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CarryThatWeight, BSN, RN 8,757 Views

Joined: Apr 17, '12; Posts: 305 (53% Liked) ; Likes: 695
RN; from US
Specialty: 5 year(s) of experience in Oncology, Mental Health

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  • May 25

    Well, I have to disagree with the above posters--sorry! I worked in blood banking for more than six years prior to nursing school. As an unlicensed, uncertified phlebotomist (blood banks are exempt from phlebotomy certification requirements here in CA), I performed apheresis procedures and did everything that the nurses did, other than act as charge nurse. It really is a good job, but you will not use many nursing skills. Even if you are doing therapeutic apheresis procedures (plasma exchange, leukapheresis, etc.) where you are interacting with patients, it is still highly specialized. It will be difficult for you to get into an acute care environment if blood banking is all you have. If acute care is not your desire, go for it! Blood banking has a lot of perks such as frequent donors that you can get to know and no one is dying, generally. It is fun to run the Trima machines and talk with the donors, but it really wasn't nursing, since I could do it with minimal education. The nurses there were pretty much there because they hated acute care, burned out, or wanted more predictable hours. All in all, it was a great stepping stone for me, but I would not go back there now that I am a nurse.

    On the other hand, working there sounds intense! I don't envy your decision, but wanted to give you a little more background info on blood banking.

  • Apr 24

    Quote from cheesey_mcflavius
    Being a new grad, I make 6 bajillion/hr, with night shift diff of 20 centillion dollars, plus weekend shift diff of 90 quintillion holiday shift-diff of 10 trillion centillion dollars.
    Was this supposed to be funny? Sarcastic? I'm not getting the joke.

  • Jan 27

    You see someone with long or artificial fingernails, and all you can think is "Ew, bacteria!!!"

  • Nov 8 '17

    You see someone with long or artificial fingernails, and all you can think is "Ew, bacteria!!!"

  • Aug 15 '17

    Quote from tyvin
    You will not get an RN license if your school wasn't accredited by whatever one your state BON requires. It's usally CCNE and or NLNAC. The CCNE is the better one IMO. So it doesn't matter if your employer requires whatever, the thing is you won't have an RN license to practice if you haven't fulfilled your state's BON requirement.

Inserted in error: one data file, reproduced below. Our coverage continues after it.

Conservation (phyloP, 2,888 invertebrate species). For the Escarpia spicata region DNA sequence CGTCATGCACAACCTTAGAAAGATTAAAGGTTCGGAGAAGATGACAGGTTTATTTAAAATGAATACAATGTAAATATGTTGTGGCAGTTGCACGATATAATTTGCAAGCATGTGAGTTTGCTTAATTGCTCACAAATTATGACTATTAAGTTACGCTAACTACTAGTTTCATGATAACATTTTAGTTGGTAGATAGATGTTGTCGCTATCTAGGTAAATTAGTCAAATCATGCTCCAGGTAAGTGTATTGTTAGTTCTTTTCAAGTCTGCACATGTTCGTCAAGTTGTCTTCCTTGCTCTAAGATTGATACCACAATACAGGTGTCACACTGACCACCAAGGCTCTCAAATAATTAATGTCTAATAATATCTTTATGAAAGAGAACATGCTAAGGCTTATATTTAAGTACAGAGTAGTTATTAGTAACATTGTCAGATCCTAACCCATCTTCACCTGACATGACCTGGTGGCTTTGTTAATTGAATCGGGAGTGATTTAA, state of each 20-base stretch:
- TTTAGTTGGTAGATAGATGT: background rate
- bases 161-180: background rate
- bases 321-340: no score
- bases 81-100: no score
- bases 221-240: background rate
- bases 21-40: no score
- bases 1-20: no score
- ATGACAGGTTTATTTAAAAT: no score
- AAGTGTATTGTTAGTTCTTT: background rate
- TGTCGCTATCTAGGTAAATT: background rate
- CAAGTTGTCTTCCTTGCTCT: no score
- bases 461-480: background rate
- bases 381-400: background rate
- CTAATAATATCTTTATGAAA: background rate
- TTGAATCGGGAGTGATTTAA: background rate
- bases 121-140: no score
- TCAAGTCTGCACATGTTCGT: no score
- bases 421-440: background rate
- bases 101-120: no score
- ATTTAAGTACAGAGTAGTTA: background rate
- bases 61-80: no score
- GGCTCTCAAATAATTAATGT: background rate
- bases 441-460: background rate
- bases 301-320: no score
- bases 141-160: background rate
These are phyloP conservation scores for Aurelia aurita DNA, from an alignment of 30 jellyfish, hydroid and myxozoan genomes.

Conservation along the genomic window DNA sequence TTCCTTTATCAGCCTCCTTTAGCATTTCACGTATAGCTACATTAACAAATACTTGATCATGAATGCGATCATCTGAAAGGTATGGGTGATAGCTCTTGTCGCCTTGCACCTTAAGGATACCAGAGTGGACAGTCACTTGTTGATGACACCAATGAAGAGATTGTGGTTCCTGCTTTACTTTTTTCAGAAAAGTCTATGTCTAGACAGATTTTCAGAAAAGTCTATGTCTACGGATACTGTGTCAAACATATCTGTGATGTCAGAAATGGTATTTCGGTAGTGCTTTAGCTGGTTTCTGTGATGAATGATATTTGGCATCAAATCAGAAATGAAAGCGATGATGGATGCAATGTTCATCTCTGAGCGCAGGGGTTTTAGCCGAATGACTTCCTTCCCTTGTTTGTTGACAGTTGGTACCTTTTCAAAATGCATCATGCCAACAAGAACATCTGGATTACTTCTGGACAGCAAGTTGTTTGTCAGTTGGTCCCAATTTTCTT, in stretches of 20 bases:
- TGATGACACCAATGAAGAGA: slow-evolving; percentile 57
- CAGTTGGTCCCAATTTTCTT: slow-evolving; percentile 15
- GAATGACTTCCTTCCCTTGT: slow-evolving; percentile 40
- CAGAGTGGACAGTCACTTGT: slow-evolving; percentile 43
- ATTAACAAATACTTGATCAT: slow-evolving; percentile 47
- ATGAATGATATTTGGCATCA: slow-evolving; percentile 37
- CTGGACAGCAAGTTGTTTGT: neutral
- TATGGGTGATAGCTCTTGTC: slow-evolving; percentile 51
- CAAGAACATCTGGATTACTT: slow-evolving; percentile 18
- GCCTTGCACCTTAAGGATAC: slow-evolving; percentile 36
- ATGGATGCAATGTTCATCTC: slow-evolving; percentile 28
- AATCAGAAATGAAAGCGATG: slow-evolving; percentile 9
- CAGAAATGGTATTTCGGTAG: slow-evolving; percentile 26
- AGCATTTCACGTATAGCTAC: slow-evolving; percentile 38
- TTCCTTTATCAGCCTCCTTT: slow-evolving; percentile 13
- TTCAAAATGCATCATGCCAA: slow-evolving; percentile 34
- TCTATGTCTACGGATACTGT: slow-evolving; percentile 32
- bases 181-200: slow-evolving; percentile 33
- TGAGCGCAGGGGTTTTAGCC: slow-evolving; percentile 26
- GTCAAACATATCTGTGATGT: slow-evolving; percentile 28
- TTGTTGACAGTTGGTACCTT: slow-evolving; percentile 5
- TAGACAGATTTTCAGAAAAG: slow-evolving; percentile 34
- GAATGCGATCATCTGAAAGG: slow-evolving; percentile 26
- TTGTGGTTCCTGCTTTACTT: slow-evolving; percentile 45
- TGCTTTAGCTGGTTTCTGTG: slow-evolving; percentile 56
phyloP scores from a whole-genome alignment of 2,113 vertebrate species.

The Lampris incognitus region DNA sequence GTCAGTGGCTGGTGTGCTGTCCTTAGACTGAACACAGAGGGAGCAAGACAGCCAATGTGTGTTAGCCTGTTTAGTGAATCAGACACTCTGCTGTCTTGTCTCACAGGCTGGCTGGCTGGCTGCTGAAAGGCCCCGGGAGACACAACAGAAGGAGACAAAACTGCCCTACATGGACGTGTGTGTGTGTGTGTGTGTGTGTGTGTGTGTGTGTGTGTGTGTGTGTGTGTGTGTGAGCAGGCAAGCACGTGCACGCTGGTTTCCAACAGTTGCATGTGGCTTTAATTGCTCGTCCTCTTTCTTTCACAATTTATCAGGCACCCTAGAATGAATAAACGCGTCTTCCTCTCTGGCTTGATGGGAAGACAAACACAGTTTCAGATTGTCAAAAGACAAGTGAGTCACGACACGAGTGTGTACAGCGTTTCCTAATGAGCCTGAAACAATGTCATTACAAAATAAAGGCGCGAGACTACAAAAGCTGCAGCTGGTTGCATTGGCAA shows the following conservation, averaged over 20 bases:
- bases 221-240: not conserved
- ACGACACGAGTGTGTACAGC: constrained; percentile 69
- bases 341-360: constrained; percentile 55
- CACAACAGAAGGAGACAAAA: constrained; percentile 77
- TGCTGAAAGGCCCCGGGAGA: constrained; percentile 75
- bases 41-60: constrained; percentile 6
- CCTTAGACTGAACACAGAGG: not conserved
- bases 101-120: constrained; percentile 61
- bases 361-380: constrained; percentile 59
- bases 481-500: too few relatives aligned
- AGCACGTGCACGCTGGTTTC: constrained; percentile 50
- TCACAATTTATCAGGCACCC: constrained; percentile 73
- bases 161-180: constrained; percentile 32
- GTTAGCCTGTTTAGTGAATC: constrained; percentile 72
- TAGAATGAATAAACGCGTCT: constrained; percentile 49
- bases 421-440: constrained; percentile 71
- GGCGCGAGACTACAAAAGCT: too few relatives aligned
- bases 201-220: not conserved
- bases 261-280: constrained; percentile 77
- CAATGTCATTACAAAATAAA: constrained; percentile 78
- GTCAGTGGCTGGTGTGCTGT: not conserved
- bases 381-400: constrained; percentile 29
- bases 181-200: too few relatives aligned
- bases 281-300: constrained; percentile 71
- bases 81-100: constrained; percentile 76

This is not true. There are many schools that are approved by the state's BON that are not accredited by either the NLN or CCNE. I went to a community college that does not appear as accredited on either of those websites, yet was cleared to take my NCLEX and passed. See the other responses for more examples.

  • Jun 25 '17

    By the way, "inversely proportional" means that as one goes up, the other goes down. So the better the surgeon, the worse the people skills. If you were intending to say that the surgeons with poor surgical skills tend to have poor people skills, the phrase you needed would have been "directly proportional." Please think carefully before posting.

  • Jun 25 '17

    Quote from TakeTwoAspirin
    I never said that the OP should accept the behavior If you read my post again, I am saying that in my experience the worse surgeons are normally the meanest - most likely secondary to their overcompensation for what they perceive as their own inadequacies. I never once said it was OK for her to be treated this way. Please read posts more carefully before shooting off indignant responses.
    I believe you said "be kind to them. They are doing the best they can!" No, they are NOT doing the best they can. And "being kind" to them without suggesting OP take any other course of action - that is advocating acceptance of the behavior. Your only advice is to be kind when someone verbally abuses you? Might as well thank the surgeons too, for their "honesty."

  • Jun 25 '17

    Quote from TakeTwoAspirin
    In my years in the OR I have noticed a pattern with mean surgeons: the amount of talent they have as a surgeon is usually directly inversely proportional to their bad attitude. Be kind to them. They are doing the best they can!
    No. Just no. Just because they are good surgeons does NOT mean that the OP has to accept unacceptable behavior. That is clearly NOT the best they can do.



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